Sunday, July 21, 2013

Fireworks in Venice - Redentore 2013

Redentore - Photo - Il Gazzettino
(Venice, Italy) Today is the third Sunday in July, which can only mean one thing: the Festa del Redentore, or the Feast of the Redeemer, when Venice celebrates its redemption from the plague. The celebration has been going on for 436 years, starting back in 1577.

In terms of history, Venice was going through some intense times. In August 1571, they lost their wealthy colony, Famagusta, on Cyprus to the Ottoman Turks, who brutally tortured and flayed alive Marcantonio Bragadin, the Venetian Captain of the Kingdom of Cyprus -- today his skin is here in Venice in the Church of Santi Giovanni e Paolo. This sparked the famous Battle of Lepanto on October 7, 1571 when Pope Pius V sent the Holy League to rescue the Venetian colony from the Turks. The Christians won, preventing the Ottoman Empire from expanding further along the European side of the Mediterranean, but Venice did lose Cyprus. 

Church of the Redentore
Then between 1575 and 1577, Venice was ravaged by the plague, which wiped out nearly 50,000 people, almost a third of the population. The Venetians became convinced it was divine punishment for their sins. Desperate, powerless to stop it, in the midst of the desolation, on September 4, 1576, the Venetian Senate voted to ask the Redeemer, or the Redentore, for help, vowing to build a magnificent temple in thanksgiving. They commissioned the great architect, Andrea Palladio, to design the church, and on May 3, 1577 the Patriarch of Venice laid the cornerstone. And it worked! Just two months later, on July 13, 1577, the plague was declared officially over. After it was consecrated in 1592, the Church of Redentore was placed in the charge of the Order of Friars Minor Capuchin. Every year the Doge, the Patriarch and the Senate walked across a pontoon bridge to attend Mass on the third Sunday in July, grateful for all the good they had received.

Hello Venezia
Now, 436 years later, the same celebration continues. Venice continues to sin, and needs yearly redemption as much as ever. Venice no longer has a Doge and a Senate, but we have a mayor, and the Patriarch and the Capuchins are still around. The evening before the third Sunday in July, the Venetians throw an enormous party, with people from all over the Veneto arriving in their boats to watch a stupendous fireworks display. The fondamenta on the Giudecca is lined with tables heaped with traditional food. Terraces and balconies are filled with revelers; Piazzo San Marco is jammed with tourists to watch the show.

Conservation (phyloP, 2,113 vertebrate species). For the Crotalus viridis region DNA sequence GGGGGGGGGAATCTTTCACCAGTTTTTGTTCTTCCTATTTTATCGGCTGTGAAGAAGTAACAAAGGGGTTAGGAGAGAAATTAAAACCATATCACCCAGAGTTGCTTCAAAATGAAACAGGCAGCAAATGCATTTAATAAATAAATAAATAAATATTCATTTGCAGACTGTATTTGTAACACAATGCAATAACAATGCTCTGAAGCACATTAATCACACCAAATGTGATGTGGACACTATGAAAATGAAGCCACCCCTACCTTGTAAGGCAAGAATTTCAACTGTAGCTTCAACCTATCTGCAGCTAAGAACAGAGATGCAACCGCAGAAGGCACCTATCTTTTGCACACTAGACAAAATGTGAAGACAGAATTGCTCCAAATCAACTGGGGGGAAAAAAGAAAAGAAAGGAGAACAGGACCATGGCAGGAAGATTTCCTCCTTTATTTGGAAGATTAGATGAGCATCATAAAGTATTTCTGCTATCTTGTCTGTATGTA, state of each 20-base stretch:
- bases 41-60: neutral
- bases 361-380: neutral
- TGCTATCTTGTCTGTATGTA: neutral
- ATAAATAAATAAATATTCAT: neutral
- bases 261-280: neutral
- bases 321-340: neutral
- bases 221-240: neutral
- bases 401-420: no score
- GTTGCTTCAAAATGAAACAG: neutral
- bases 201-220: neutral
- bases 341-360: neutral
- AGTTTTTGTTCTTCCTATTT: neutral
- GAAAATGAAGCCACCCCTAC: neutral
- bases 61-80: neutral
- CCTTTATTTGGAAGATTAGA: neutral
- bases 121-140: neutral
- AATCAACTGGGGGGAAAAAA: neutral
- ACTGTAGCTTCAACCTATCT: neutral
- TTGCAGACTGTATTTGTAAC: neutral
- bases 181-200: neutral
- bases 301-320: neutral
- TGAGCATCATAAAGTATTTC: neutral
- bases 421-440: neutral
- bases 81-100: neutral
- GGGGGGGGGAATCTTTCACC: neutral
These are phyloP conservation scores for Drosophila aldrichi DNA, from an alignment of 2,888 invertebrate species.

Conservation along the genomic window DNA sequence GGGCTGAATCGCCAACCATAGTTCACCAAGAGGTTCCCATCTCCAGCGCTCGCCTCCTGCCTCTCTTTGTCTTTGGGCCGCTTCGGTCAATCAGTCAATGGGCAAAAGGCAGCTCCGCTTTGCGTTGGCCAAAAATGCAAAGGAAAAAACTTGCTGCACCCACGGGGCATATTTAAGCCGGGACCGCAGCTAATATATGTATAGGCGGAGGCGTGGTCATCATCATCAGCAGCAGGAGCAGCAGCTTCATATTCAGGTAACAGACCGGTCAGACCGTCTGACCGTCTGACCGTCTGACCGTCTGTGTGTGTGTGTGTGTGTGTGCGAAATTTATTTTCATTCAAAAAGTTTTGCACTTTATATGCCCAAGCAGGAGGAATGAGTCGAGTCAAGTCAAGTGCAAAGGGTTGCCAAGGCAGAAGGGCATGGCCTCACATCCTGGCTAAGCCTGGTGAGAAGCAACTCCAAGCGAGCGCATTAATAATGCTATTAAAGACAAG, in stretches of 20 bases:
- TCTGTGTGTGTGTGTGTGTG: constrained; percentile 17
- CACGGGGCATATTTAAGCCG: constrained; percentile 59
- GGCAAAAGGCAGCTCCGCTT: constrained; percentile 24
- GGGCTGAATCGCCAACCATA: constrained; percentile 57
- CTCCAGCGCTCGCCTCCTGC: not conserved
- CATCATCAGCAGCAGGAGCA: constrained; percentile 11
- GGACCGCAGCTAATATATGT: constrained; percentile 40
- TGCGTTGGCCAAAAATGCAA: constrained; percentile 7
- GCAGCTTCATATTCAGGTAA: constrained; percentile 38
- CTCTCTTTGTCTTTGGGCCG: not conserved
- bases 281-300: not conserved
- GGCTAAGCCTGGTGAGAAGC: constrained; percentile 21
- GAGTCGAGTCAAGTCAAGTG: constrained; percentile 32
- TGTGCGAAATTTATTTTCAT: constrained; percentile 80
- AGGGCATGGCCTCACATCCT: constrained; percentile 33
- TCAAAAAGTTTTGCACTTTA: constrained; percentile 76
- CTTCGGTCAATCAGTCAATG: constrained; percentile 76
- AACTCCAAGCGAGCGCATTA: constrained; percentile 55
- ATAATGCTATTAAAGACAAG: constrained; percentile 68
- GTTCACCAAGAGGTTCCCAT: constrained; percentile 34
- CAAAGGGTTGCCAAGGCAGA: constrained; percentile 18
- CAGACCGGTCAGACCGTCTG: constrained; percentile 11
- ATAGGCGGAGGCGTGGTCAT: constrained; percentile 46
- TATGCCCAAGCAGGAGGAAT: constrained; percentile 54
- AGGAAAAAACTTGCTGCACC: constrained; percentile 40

This year, according to Il Gazzettino, the local paper, more than 120,000 people viewed the fireworks in more than 2,000 boats, which, in addition to the typical Venetian boats, included "speed boats, yachts and super-yachts" prompting Mayor Giorgio Orsoni to declare that "false friends" of Venice would have the world believe that Venice was dying, when, in fact, the city was alive and enthusiastic.

Hello Venezia
Venice has been through many tough times throughout history, but somehow manages to keep on keeping on. Just that Venice exists is impossible, a city with streets of water, a labyrinth to be navigated, filled with heavenly architecture and precious art. More than four centuries ago, when human beings were powerless to stop it, the Redeemer saved the population from the deadly plague. In remembrance, the Festa del Redentore celebrates the ongoing life of Venice, and the Church of Redentore stands as an awesome monument of thanksgiving.

Ciao from Venezia,
Cat
Venetian Cat - The Venice Blog

1 comment:

  1. More than four centuries ago, when human beings were powerless to stop it, the Redeemer saved the population from the deadly plague. In remembrance, the Festa del Redentore celebrates the ongoing life of Venice, and the Church of Redentore stands as an awesome monument of thanksgiving.

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